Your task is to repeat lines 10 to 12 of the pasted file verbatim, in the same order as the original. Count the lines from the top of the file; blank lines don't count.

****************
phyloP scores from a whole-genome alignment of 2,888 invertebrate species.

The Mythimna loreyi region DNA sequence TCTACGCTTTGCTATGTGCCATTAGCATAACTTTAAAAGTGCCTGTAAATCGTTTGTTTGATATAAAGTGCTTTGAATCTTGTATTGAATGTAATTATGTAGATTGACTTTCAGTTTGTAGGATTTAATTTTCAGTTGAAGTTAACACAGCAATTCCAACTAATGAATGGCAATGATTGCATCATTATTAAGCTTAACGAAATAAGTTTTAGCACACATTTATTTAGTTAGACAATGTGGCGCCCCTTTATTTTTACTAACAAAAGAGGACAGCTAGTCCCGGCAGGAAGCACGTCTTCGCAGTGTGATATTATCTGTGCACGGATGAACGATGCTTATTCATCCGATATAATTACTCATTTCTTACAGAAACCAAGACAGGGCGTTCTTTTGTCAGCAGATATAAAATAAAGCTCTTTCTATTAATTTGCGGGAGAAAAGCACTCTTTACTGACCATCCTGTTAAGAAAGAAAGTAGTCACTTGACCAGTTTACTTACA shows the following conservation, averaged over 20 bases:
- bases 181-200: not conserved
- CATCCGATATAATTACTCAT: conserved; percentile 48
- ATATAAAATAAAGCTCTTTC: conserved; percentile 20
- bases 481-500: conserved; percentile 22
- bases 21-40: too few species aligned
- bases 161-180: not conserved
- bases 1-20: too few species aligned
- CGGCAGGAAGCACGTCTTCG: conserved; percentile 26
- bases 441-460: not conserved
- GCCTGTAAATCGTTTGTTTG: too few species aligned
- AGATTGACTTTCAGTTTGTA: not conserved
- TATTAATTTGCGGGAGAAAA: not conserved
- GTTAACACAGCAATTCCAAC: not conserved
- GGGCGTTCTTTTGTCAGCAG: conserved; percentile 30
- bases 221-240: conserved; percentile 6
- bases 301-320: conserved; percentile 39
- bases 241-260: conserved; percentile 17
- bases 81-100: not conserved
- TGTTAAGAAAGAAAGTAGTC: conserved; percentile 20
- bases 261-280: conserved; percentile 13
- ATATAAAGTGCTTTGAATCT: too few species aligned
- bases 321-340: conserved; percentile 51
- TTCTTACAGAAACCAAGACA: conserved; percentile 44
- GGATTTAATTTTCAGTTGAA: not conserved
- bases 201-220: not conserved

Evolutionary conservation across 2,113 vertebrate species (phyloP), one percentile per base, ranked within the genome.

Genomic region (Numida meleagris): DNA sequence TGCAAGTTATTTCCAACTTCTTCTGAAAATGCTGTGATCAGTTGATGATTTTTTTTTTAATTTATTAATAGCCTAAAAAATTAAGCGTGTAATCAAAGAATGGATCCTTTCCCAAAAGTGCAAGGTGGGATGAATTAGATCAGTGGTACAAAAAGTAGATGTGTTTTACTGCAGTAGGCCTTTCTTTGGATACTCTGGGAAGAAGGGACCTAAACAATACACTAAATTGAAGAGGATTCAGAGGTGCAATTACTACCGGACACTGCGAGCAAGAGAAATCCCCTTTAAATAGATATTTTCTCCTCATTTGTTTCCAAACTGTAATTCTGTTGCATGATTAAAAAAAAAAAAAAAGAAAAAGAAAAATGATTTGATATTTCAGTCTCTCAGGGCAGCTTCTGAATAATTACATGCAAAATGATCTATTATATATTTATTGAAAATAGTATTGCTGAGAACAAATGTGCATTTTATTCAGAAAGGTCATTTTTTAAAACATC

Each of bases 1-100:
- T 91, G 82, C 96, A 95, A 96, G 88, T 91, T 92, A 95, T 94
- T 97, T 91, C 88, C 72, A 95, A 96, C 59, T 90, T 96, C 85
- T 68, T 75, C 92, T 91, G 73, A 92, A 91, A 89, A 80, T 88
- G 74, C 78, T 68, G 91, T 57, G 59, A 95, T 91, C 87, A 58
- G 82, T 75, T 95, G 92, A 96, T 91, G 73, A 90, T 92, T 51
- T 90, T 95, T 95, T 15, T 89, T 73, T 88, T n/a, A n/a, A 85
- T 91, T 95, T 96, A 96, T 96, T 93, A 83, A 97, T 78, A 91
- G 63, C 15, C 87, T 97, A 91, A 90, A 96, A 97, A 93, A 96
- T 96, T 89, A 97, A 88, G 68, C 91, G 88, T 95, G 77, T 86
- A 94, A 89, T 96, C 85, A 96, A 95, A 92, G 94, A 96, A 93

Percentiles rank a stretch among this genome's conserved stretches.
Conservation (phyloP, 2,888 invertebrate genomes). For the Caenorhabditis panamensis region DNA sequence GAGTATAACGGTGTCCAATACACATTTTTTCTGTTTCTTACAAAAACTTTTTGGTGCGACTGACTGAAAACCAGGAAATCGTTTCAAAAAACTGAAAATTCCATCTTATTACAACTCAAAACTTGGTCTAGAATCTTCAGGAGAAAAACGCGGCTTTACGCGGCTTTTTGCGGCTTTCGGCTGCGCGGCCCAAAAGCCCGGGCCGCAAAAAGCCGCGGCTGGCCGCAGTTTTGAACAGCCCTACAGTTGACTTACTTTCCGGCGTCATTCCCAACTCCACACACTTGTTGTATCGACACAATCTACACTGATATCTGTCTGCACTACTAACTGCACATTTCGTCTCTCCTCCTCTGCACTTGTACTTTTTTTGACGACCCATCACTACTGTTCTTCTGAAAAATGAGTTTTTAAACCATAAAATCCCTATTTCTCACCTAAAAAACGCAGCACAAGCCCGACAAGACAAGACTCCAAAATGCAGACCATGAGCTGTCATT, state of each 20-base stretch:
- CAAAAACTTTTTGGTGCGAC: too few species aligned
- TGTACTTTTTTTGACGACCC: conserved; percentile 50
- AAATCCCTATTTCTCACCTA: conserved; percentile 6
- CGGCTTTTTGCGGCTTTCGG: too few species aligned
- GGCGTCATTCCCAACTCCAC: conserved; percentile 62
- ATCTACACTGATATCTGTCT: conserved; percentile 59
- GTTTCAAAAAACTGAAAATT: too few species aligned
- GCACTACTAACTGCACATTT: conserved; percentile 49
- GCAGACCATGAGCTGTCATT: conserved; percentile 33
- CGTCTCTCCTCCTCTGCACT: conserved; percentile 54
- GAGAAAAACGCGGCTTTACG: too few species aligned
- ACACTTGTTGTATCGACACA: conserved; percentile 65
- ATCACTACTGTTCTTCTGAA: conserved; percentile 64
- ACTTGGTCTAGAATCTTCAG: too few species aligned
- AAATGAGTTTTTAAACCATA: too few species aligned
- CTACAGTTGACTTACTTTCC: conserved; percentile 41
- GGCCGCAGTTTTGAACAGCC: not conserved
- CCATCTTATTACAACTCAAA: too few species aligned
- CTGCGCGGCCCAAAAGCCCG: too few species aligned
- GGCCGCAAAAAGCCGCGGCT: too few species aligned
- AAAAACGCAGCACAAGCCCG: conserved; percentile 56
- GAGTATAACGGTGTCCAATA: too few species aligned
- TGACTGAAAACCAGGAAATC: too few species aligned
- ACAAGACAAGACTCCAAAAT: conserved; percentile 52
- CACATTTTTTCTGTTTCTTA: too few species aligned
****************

- CGGCAGGAAGCACGTCTTCG: conserved; percentile 26
- bases 441-460: not conserved
- GCCTGTAAATCGTTTGTTTG: too few species aligned